What Was George W. Bush's Biggest Mistake?

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Prominent neoconservative Jennifer Rubin's answer is emblematic of a widespread failure to grapple with his tenure and legacy.

Almost four years after George W. Bush left office, neoconservatives still haven't grappled with his worst failures, as Jennifer Rubin reminds us in the clip above. Asked to name Bush's biggest mistake, she offers two answers: (1) "His failure to forcefully and promptly reply about the scurrilous allegation that he lied about weapons of mass destruction in Iraq;" and (2) his choice at the beginning of his second term to pursue private Social Security accounts before immigration reform. As I see it, the Bush Administration was constantly avowing that it didn't lie about pre-war intelligence, and immigration reform was unlikely to pass regardless of when it was attempted. But the larger problem with these answers is the notion that Bush's political mistakes were more grave than the numerous substantive errors that he made while in the White House.

I understand Rubin doesn't agree that the Iraq war was a catastrophic mistake. But even someone with her neoconservative worldview should recognize all of the following as grave errors:
  1. The failure to take terrorism more seriously prior to 9/11.
  2. The failure to heed the expert planning that ought to have guided the American presence in Iraq after the initial invasion.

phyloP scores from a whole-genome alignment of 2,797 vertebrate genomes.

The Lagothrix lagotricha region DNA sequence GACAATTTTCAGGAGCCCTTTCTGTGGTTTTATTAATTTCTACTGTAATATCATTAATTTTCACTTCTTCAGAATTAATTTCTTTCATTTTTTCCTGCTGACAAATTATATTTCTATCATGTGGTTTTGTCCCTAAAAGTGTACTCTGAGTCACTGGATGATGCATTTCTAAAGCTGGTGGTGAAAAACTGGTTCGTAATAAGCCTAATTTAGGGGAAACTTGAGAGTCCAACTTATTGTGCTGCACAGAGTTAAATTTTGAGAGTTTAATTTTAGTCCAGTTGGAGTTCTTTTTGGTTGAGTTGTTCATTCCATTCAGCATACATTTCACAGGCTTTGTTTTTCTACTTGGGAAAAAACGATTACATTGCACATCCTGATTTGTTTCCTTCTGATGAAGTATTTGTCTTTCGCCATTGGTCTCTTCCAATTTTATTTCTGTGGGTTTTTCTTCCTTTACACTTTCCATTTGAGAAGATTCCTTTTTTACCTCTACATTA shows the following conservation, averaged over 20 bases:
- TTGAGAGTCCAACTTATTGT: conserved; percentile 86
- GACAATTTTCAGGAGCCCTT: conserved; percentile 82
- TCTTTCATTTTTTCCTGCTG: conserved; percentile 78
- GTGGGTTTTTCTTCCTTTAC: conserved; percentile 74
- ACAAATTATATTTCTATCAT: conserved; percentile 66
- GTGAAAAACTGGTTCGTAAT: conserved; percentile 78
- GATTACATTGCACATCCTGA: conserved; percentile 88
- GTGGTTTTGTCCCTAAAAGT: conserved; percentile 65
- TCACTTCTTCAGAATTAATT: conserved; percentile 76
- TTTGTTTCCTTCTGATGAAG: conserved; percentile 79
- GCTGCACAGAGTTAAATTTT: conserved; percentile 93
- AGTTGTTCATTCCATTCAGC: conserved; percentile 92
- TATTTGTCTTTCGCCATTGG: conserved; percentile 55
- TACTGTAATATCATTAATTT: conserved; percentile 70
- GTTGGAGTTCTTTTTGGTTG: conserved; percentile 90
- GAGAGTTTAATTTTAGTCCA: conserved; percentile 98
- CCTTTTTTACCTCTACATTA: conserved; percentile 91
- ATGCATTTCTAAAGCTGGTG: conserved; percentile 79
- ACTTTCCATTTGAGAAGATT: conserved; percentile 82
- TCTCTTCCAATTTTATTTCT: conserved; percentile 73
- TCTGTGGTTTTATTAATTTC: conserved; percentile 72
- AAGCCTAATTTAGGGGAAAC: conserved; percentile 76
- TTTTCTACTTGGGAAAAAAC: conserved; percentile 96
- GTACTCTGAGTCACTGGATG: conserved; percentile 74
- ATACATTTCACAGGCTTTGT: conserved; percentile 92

3. The failure to bring Osama bin Laden to justice. 
  4. The failure to address the deficit -- indeed, the pursuit of policies that made it substantially worse.
  5. The failure to address the economic conditions and regulatory policies that ended in the housing bubble and financial crisis. 
  6. The failure to institute safeguards that would have prevented the morally repugnant and strategically catastrophic prisoner abuse scandals. 
  7. The failure to institute safeguards that would have prevented so many innocents from being thrown into the prison at Guantanamo Bay.
  8. The seven years spent in Afghanistan without much to show for it. 
  9. The attempt to appoint Harriet Miers to the Supreme Court.
My own list of Bush Administration mistakes is much longer, but even controlling for the dramatically different ideological perspective of neoconservatives, Rubin's picks betray a profound failure to grapple with a presidency that needlessly weakened America in multiple ways.
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Conor Friedersdorf is a staff writer at The Atlantic, where he focuses on politics and national affairs. He lives in Venice, California, and is the founding editor of The Best of Journalism, a newsletter devoted to exceptional nonfiction.

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